A business young women had too much stress. She worked 12-14 hours per day and her body has no chance or time to relax. She drank very much and very strong coffee also inter evenings. She took one meal per day only in the evening. After a while she became cardiac arrhythmias and heart hurry. This was the answer, reaction to this chronic stress (long-term). Doctors could not find out what was wrong with her. Patient was in good conditions. A connection with chronic stress & her way of life could not find out. I advised her to eat same sugar or any other carbohydrates as “rescue” in case of emergency. Her heart`s troubles would less and less and then disappeared. Now the patient will be treated with several nutritions besides 100 mg Docosahexaenoic acid (DHA from fish oil). At the moment her heart beats are o.k. . Unfortunately she doesn’t want to change her style of life and sooner or later stress will choose another way.

Carbohydrates May be a Help for Chemical Sensible People

This sort of patients have reactions to pesticides, perfume, deodorant, household cleaning products, toner and cigarette smoke etc., because this environmental exposure to chemical substances and pollutants causes chronic stress. The people get f.e. headaches, disorientation, muscle and joint pain, mood disturbances, short-term memory problems dizziness, difficulty concentrating, shortness of breath. Also in this case I was able to help such patients giving them carbohydrates DHA and several other orthomolecular nutritions. Reaction intensity decreased and the treatment was successful.

Docosahexaenoic Acid — Support for Chronic Stress From the Sea

DHA is in our food present in fatty fish such as tuna and salmon.
Docosahexaenoic acid (DHA) an omega-3 chain polyunsaturated fatty acid, it reduces high level of chronic stress-induced nor-epinephrine.

The anti-stress effects of DHA were tested at the Toyama Medical & Pharmaceutical University in Japan. The norepinephrine concentration, by students under a continuous stress of final exams that lasted for 8 weeks was significantly decreased.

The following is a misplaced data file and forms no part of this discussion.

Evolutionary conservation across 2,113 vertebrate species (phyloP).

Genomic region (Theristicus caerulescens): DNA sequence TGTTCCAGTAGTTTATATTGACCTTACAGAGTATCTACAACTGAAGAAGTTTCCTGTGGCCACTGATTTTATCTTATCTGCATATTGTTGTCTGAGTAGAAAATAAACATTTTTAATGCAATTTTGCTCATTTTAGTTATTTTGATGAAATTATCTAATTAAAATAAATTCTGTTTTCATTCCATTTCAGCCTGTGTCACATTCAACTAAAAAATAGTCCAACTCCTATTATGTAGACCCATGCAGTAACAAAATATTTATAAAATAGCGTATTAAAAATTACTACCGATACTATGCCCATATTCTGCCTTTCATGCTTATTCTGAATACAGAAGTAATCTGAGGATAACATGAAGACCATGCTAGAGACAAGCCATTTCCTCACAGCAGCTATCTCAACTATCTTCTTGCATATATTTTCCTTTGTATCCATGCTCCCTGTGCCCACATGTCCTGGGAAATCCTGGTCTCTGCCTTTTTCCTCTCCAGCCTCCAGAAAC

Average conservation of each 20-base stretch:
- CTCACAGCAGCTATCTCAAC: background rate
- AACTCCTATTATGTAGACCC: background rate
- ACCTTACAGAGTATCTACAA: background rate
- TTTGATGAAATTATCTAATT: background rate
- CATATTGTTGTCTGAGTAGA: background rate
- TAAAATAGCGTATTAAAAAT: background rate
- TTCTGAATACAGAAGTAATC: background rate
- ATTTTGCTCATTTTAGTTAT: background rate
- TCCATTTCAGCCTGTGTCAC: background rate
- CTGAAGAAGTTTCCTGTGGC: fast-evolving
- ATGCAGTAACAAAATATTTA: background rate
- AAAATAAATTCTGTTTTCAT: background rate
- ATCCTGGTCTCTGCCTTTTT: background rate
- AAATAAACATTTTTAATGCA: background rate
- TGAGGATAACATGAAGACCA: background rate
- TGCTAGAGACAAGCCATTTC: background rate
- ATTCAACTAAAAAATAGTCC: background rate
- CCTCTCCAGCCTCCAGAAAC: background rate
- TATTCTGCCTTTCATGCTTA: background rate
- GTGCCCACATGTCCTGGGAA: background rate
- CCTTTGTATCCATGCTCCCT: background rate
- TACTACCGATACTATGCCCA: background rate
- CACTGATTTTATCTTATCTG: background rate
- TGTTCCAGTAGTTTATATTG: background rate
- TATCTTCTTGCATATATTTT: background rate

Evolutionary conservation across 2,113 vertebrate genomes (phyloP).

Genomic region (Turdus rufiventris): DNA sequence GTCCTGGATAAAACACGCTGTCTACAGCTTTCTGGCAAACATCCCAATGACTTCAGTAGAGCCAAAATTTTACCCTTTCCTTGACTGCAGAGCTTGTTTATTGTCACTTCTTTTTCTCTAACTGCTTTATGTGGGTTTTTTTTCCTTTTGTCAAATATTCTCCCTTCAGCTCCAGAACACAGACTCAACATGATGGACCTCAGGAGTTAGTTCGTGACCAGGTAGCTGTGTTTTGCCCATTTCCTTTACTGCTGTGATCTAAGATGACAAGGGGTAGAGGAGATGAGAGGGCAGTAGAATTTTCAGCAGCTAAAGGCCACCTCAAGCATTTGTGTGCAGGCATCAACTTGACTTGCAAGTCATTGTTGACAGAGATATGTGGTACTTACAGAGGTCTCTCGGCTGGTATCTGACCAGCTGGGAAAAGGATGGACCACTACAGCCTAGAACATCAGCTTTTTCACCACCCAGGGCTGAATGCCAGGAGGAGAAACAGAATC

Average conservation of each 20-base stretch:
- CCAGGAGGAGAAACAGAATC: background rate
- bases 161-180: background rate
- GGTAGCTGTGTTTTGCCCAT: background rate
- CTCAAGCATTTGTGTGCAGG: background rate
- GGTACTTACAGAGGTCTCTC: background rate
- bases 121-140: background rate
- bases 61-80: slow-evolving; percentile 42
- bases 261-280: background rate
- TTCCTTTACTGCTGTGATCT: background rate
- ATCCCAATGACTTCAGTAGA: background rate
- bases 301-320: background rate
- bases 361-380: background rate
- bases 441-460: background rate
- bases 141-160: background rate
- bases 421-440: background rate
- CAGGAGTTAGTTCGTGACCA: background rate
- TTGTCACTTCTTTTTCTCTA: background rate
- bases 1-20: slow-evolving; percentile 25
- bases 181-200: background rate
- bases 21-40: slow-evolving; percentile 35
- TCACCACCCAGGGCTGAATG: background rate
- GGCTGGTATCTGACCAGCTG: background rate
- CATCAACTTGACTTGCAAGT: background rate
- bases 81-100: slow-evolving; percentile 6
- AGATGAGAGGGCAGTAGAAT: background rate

DHA takes effect as well as carbohydrates. Both of them help to reduce stress symptoms 100 mg/day from fish oil or algae are enough and the body can cope better with chronic stress.

Nutrition Consultation

  • Protein in form of yoghurt, cheese or other milk products, fish, meat und protein-drinks increase catecholamines.
  • Carbohydrates such as bread, grain (f.e. rice, millet, quinoa, sweet corn), fruits decrease catecholamines.

When in case of chronic stress patients eat a lot of proteins by the daily food this can cause several troubles or worsen already existing bad conditions. Therefore it is advisable to eat carbohydrates in combination with proteins during each meal.

References:

  • 1. Ulrich-Lai Yvonne M; Ostrander Michelle M; Thomas Ingrid M; Packard Benjamin A; Furay Amy R; Dolgas C Mark; Van Hooren Daniella C; Figueiredo Helmer F; Mueller Nancy K; Choi Dennis C; Herman James P
  • Daily limited access to sweetened drink attenuates hypothalamic-pituitary-adrenocortical axis stress responses.
  • Endocrinology 2007;148(4):1823-34.
  • 2. Mayumi Watanabe; Chikako Tomiyama-Miyaji; Eisuke Kainuma; Masashi Inoue; Yuh Kuwano; Hongwei Ren; Jiwei Shen and Toru Abo, Role of a-adrenergic stimulus in stress-induced modulation of body temperature, blood glucose and innate immunity, Immunology Letters, Volume 115, Issue 1, 15 January 2008, Pages 43-49.
Emily Murdoch
Hi I write about health and fitness for women! You may contact me at emily@cleanseplan.com